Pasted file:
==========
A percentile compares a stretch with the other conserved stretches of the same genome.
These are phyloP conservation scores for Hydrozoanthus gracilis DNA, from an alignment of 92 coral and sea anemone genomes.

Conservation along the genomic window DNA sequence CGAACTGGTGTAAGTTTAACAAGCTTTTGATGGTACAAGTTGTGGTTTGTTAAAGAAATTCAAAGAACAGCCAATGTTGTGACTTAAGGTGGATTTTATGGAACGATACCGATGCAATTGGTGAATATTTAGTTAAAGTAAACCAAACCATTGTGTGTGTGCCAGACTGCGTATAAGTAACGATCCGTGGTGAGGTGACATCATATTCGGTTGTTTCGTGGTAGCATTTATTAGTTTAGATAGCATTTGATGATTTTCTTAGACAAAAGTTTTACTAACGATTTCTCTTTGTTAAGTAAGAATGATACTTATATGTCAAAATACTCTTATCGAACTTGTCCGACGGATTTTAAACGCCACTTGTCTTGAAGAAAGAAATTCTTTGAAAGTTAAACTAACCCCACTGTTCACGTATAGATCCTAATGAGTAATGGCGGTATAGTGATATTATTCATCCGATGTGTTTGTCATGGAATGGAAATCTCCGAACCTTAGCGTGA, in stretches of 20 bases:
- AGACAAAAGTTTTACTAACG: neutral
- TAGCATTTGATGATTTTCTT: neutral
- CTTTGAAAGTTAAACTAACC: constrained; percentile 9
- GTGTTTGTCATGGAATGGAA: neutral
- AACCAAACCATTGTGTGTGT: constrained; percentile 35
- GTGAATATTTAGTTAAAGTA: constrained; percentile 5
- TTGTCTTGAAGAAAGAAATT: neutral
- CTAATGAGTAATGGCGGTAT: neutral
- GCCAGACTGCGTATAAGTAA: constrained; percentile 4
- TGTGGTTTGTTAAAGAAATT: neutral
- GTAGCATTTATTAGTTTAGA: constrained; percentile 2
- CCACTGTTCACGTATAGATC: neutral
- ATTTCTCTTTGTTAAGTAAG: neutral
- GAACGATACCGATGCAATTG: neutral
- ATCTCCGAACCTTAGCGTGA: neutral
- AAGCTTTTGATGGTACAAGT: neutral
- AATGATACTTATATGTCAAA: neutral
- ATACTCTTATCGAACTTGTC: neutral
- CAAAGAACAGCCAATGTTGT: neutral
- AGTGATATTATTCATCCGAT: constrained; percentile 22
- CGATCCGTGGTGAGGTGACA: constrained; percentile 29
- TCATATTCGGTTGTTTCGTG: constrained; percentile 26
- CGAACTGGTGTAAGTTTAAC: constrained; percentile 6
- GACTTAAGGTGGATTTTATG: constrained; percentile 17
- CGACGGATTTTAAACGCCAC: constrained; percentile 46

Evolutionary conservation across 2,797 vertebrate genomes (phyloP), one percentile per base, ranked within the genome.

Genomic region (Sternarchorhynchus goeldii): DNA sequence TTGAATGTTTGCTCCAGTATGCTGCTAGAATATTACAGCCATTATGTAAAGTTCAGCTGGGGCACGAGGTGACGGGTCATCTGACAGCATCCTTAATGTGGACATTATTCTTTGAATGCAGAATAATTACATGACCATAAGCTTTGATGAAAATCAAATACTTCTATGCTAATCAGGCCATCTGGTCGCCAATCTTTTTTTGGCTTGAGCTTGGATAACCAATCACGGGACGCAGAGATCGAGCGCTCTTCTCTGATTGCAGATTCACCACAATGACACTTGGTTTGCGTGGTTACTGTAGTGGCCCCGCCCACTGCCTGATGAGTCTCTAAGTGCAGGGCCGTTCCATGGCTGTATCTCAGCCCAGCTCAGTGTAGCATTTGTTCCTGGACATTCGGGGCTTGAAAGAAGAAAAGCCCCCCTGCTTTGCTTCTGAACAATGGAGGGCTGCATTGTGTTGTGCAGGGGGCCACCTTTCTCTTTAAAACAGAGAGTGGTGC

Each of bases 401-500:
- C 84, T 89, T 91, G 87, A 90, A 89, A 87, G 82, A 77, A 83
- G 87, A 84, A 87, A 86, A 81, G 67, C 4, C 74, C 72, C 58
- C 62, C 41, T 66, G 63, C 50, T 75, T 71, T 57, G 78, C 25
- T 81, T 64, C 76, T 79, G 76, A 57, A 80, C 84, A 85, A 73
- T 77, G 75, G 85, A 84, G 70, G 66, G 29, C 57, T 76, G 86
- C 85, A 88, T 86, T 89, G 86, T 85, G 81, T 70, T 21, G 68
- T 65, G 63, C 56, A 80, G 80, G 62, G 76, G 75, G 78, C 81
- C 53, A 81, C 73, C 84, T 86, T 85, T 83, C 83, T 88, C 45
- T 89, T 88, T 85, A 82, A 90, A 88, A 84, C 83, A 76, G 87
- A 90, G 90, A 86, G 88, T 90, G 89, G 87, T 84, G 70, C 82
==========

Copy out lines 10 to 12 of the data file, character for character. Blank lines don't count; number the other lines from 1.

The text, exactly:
- TTGTCTTGAAGAAAGAAATT: neutral
- CTAATGAGTAATGGCGGTAT: neutral
- GCCAGACTGCGTATAAGTAA: constrained; percentile 4